|Partbred Arabians are not a breed as such, but an interesting way to combine the virtues of the Arabian with those of other breeds.|
Arabian stallions have always been used successfully in upgrading other breeds, especially the riding pony.
Sires such as the purebred MERAF1C and the Anglo-Arabs CAID, ARISO and FLORIST have sired top class Sports ponies and still rank among the leading sires of the riding pony breed in Germany. The warmblood breeds have relied mostly of Shagya- or Anglo-Arabian stallions for that necessary drop of Arab blood.
| ||When after the War, the emphasis in German horse breeding changed from heavy agricultural stock to the modern Sports horse, Arabian stallions played an important role.|
Hanover made use of the Anglo-Arabs KURDE and MATCHO and the Shagya-Arabian GAZAL VII; and what would Holstein or Westfalia, or indeed all of German light horse breeding, be without the Polish Anglo-Arab RAMZES?
|Today, nearly every state stud or stallion Station has at least one Anglo-Arabian stallion to provide athletic ability, health, longevity and hardiness for the local breeding pro-grammes.|
Many Arabian enthusiasts were also interested in crossing Arabians with other breeds in order to obtain a bigger horse for Sports purposes.
|For this reason, the German registry encloses the Partbred register. These horses naturally represent a broad variety of different types, ranging from pony to warmblood.|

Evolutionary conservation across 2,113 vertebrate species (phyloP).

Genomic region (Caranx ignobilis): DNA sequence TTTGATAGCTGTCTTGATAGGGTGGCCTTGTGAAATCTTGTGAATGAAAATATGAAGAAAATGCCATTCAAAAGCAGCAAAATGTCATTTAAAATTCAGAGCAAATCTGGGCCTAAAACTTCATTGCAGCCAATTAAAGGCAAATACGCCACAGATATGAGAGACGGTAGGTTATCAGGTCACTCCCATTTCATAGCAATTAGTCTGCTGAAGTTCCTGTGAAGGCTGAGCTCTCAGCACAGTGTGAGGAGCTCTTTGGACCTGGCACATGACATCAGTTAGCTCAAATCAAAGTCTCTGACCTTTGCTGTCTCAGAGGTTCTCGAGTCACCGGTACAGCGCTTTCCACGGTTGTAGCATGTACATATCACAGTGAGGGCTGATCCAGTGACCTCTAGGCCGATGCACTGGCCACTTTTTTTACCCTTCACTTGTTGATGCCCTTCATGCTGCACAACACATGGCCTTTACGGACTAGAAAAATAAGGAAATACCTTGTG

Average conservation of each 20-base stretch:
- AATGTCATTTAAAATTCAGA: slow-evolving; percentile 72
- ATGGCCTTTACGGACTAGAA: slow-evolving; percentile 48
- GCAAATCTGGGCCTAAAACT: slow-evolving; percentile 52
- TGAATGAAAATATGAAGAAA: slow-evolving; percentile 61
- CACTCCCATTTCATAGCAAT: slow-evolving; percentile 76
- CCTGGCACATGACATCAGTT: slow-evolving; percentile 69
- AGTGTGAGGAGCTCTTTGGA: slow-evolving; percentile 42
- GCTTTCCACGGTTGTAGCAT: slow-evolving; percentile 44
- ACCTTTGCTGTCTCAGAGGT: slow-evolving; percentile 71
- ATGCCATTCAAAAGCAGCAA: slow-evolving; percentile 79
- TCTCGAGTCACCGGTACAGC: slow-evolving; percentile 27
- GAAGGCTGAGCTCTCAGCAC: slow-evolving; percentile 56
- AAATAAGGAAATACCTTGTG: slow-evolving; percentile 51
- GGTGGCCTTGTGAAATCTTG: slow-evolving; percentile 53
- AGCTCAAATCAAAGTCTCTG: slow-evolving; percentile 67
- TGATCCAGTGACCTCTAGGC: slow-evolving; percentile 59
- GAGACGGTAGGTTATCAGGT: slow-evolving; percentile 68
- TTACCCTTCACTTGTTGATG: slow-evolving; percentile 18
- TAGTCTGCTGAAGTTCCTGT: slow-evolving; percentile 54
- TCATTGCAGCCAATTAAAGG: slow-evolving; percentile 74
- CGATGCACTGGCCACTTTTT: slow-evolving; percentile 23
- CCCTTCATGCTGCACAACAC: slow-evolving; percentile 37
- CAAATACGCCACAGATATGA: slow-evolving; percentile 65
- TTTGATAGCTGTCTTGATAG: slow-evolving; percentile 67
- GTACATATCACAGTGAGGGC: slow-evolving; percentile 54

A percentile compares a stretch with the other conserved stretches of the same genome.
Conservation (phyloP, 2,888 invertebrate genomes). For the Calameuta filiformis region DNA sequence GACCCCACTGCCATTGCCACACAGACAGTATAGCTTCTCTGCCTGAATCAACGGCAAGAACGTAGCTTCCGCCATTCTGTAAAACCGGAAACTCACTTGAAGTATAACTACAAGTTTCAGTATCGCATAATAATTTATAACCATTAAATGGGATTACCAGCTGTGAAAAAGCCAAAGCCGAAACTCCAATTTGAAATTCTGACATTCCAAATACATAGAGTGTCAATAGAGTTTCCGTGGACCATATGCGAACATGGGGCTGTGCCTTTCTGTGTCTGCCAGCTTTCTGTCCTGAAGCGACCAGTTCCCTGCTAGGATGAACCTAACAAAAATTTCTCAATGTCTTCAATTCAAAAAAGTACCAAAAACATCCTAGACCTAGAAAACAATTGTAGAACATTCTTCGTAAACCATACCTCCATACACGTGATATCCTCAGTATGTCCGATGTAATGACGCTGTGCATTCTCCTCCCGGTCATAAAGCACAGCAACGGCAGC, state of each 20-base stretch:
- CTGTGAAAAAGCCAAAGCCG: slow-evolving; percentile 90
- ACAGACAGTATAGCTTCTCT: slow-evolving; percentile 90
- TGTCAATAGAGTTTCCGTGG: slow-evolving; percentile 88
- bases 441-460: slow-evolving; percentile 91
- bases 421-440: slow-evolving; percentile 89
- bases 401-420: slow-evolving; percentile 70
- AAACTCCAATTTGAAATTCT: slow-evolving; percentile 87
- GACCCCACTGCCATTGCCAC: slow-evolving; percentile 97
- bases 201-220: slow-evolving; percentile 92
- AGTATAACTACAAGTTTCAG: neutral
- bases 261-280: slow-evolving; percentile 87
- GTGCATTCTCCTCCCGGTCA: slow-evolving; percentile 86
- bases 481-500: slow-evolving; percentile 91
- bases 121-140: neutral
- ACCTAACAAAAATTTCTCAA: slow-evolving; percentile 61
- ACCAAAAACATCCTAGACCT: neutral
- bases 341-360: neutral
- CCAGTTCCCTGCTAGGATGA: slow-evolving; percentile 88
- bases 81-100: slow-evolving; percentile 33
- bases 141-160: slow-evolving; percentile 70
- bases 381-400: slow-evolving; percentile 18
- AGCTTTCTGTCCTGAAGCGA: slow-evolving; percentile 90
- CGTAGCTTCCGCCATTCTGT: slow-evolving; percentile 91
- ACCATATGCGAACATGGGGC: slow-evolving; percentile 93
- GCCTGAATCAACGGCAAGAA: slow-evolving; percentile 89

The aim of such a cross is usually to produce a riding horse for a particular purpose. From the Arabian, the breeders hope to gel increased refinement, hardiness, disposition, endurance, fertility and longevity, health, and thriftiness.
|In recent years, there has been a trend towards the unusual, especially with regard to colour.|
An increasing number of breeders now try to breed horses that combine unusual colour, such as Palominos or Pintos, with Arabian type. Because of the broad variety of types and possibilities, there is definitely a market for Partbred Arabians.
But it would be? Wrong to speak of a breed; Partbreds are normally simply a cross-made for a specific purpose.
| ||For this reason, it is not possible to define a common Standard. As a result, the studbook definition is kept as open as possible, postulating a horse "with good qualities for riding and pronounced Arabian characteristics". Partbred Arabians are not a breed; but it is precisely this broad spectrum of possibilities which makes them so interesting, versatile, and increasingly popular.|
In the USA, Britain, and Australia, Arabian Partbreds form a significant part of the Arabian scene and are bred and shown with as much enthusiasm as their purebred cousins.